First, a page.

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Cheney backpeddles on Murtha Attack Tactic

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Disagreeable

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reader (the Second) said:
I guess their pollsters told them how UNPOPULAR they were for attacking Murtha, a Korean and Vietnam war hero. I was amazed at the Michael Moore reference so am glad common sense prevailed, assuming it did. That was just silly.

Oh, no, Didn't you know that Bush never looks at polls! :shock:
 

Liberty Belle

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This "cut and run" tactic is not new for Murtha. Do you suppose the terrorists are as hopeful now as they were the first time he recommended turning tail?

Rep. John Murtha Urged Somalia Pullout in '93

After terrorists attacked U.S. troops in Mogadishu, Somalia 12 years ago, anti-Iraq war Democrat, Rep. John Murtha urged then-President Clinton to begin a complete pullout of U.S. troops from the region.

Clinton took the advice and ordered the withdrawal - a decision that Osama bin Laden would later credit with emboldening his terrorist fighters and encouraging him to mount further attacks against the U.S.

"Our welcome has been worn out," Rep Murtha told NBC's "Today" show in Sept. 1993, a month after 4 U.S. Military Police had been killed in Somalia by a remote-detonated land mine.

The Pennsylvania Democrat announced that President Clinton had been "listening to our suggestions. And I think you'll see him move those troops out very quickly."

Two weeks later, after 18 U.S. Rangers were killed in the battle of Mogadishu, Murtha visited U.S. forces in Somalia.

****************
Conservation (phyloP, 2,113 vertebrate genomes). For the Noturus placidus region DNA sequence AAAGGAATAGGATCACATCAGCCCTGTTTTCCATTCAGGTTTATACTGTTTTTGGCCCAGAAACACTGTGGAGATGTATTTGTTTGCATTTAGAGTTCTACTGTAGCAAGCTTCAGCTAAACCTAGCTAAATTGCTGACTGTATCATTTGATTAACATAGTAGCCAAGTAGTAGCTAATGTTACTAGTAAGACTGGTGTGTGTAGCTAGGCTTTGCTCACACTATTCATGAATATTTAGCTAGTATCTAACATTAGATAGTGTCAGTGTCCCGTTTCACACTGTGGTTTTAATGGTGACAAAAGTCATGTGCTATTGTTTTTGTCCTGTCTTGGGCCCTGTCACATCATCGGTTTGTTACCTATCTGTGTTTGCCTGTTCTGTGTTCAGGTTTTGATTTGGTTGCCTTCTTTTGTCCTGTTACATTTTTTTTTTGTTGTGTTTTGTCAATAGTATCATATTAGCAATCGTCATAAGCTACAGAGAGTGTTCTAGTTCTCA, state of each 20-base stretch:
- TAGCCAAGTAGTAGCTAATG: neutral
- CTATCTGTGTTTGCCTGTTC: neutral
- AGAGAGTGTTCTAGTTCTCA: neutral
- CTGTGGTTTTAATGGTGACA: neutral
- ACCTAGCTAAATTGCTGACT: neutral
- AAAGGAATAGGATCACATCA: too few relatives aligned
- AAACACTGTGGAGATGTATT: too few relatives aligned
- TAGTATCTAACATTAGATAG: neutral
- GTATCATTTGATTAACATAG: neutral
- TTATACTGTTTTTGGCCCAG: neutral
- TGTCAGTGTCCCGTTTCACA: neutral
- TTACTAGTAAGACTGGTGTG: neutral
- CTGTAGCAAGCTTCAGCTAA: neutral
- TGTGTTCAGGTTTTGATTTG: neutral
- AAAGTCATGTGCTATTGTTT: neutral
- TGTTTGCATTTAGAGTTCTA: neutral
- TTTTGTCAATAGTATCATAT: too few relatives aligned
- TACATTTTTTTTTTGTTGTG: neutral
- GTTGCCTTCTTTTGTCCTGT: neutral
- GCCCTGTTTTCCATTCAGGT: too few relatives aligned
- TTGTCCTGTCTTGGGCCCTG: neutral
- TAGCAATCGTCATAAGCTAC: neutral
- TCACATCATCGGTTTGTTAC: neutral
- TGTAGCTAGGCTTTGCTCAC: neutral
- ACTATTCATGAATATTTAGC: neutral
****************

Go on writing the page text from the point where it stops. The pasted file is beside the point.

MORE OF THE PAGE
Upon his return he proclaimed to the world that the Mogadishu defeat had a devastating impact on the Rangers' morale.

"They're subdued compared to normal morale of elite forces," Murtha said. "Obviously, it was a very difficult battle. A lot of Somalis were killed, but it was a brutal battle."

Murtha said the U.S. had to no choice but to pull out now, explaining, "There's no military solution. Some of them will tell you [that] to get [warlord Mohamed Farrah] Aidid is the solution. I don't agree with that."

The comments were eerily similar to Murtha's assessment of U.S involvement in Iraq last week, when he declared, "the U.S. cannot accomplish anything further militarily. It is time to bring [the troops] home."

Taking Murtha's advice back then, however, turned out to have deadly consequences for U.S. security.

In a 1998 interview with ABC's John Miller, Osama bin Laden said that America's withdrawal from Somalia had emboldened his burgeoning al Qaida force and encouraged him to plan new attacks.

"Our people realize[d] more than before that the American soldier is a paper tiger that run in defeat after a few blows," the terror chief recalled. "America forgot all about the hoopla and media propaganda and left dragging their corpses and their shameful defeat."
 

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